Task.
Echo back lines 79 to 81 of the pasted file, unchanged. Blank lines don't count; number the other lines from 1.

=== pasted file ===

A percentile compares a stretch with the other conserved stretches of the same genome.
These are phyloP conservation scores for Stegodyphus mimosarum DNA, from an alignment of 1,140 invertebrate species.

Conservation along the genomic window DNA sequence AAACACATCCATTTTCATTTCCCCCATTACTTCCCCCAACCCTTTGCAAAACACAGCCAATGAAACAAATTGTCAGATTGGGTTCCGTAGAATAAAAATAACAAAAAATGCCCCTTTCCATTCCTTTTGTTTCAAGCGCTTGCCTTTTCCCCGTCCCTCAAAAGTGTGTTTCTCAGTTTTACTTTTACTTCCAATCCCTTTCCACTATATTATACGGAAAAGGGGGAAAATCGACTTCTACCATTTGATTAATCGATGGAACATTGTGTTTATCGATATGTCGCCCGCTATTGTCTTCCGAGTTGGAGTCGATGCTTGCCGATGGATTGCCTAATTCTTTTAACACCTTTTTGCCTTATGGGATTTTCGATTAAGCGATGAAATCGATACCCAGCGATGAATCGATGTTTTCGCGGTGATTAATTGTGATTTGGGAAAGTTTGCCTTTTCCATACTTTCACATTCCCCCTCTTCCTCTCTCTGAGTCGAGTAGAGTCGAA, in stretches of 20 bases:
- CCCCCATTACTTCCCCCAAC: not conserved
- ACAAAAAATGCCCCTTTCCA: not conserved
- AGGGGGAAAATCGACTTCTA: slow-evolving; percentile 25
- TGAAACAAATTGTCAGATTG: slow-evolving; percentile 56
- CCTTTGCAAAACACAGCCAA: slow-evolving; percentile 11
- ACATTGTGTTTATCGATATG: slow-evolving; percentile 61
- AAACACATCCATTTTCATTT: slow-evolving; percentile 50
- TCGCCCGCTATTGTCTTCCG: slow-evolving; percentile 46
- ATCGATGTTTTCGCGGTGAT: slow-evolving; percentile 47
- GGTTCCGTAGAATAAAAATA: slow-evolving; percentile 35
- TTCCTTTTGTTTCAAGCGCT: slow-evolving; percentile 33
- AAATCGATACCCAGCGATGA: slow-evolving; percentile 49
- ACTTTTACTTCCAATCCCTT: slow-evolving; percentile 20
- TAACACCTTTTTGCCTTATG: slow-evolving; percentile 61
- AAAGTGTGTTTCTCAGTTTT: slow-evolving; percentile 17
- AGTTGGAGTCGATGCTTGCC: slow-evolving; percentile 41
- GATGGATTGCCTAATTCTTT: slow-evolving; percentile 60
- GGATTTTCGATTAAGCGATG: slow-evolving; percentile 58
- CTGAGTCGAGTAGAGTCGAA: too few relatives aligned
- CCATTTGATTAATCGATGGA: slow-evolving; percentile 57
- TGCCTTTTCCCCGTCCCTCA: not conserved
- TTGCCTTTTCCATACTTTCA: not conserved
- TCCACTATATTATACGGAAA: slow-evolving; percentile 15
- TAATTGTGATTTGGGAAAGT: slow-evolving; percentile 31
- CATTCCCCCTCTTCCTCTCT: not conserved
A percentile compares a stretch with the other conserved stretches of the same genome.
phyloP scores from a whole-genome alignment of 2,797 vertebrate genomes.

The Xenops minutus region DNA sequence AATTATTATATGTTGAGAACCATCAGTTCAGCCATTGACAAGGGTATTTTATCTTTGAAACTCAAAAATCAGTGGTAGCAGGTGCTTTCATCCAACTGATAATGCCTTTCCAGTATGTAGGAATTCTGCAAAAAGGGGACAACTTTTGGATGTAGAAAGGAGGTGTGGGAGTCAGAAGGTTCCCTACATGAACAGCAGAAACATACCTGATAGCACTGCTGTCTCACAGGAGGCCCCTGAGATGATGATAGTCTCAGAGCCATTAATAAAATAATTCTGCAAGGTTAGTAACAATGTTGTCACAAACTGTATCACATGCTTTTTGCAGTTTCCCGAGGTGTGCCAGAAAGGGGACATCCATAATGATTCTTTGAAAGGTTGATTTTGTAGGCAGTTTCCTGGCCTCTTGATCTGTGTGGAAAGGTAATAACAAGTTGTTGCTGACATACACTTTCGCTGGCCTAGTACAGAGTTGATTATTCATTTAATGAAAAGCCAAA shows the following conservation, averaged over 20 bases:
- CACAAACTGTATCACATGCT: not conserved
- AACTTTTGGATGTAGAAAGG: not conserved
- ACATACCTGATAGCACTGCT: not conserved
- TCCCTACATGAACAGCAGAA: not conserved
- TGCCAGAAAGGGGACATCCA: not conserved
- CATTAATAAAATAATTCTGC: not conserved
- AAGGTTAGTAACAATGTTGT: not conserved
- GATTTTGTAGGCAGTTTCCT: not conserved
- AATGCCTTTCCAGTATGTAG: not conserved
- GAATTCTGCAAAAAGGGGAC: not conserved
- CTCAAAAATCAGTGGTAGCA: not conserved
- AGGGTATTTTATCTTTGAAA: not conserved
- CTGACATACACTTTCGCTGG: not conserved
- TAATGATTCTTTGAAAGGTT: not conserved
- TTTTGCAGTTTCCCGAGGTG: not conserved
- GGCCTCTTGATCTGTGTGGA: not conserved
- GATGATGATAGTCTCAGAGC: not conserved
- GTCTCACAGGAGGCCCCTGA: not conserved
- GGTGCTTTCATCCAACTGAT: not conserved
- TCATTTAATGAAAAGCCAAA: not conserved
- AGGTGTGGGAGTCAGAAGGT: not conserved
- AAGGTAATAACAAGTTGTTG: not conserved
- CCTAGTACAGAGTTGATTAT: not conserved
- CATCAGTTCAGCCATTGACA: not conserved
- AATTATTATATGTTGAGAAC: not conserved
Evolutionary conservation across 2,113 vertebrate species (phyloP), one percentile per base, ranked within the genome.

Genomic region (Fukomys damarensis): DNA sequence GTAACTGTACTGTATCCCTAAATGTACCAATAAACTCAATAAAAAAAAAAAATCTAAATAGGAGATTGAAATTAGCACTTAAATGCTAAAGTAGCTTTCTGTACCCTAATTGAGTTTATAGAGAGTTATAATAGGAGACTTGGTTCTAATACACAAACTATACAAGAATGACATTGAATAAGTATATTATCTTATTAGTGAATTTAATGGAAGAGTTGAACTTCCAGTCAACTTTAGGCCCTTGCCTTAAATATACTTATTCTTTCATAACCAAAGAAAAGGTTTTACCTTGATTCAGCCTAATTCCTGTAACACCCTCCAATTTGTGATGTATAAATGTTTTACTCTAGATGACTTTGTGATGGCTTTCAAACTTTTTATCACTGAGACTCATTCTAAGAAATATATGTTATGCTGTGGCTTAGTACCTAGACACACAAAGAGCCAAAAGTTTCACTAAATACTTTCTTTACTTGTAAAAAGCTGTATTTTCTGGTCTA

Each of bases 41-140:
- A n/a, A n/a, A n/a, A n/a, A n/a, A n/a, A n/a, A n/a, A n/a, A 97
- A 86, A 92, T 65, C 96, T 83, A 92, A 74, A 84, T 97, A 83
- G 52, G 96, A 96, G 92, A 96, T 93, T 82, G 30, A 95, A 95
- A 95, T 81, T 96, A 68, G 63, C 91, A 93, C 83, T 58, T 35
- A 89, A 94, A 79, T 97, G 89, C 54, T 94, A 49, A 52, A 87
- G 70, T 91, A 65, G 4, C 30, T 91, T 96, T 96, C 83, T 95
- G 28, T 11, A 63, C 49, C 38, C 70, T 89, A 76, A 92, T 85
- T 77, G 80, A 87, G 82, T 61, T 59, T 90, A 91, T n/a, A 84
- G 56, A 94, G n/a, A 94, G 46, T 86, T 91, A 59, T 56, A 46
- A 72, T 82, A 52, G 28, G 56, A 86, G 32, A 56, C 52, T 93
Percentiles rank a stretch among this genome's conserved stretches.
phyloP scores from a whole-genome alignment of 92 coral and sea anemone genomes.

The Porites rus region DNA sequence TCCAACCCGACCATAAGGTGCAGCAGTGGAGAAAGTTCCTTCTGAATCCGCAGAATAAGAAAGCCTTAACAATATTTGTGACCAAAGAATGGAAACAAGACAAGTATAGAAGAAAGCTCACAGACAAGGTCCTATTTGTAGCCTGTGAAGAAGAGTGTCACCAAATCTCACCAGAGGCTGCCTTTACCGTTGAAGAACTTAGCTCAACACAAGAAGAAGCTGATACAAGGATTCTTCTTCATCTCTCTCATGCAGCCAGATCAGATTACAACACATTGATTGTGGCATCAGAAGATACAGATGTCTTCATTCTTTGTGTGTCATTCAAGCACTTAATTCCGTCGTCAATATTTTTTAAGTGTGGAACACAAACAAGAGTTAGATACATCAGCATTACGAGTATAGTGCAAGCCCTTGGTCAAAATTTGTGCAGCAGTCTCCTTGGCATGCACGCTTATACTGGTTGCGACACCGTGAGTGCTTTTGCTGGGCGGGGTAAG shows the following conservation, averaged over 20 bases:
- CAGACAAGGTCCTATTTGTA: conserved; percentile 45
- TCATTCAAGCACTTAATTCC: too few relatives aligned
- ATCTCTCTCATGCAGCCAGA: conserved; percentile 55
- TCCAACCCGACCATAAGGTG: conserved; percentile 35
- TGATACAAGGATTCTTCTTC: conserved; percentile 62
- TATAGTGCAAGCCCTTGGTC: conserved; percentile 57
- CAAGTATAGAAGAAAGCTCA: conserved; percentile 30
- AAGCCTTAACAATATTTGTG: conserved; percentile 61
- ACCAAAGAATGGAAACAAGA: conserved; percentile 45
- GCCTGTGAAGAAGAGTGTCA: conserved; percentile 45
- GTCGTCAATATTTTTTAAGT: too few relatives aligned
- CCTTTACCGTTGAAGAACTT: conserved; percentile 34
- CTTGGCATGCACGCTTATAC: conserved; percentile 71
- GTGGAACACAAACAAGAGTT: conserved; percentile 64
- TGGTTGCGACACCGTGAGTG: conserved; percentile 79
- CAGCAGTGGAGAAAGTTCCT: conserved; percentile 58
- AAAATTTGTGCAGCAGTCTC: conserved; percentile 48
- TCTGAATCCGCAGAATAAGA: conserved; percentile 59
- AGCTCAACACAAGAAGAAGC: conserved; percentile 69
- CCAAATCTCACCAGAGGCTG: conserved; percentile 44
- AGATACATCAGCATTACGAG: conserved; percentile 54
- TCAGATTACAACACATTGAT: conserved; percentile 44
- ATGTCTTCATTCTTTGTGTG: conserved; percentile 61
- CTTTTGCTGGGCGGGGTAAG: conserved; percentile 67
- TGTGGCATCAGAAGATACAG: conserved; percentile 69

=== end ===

- CAAGTATAGAAGAAAGCTCA: conserved; percentile 30
- AAGCCTTAACAATATTTGTG: conserved; percentile 61
- ACCAAAGAATGGAAACAAGA: conserved; percentile 45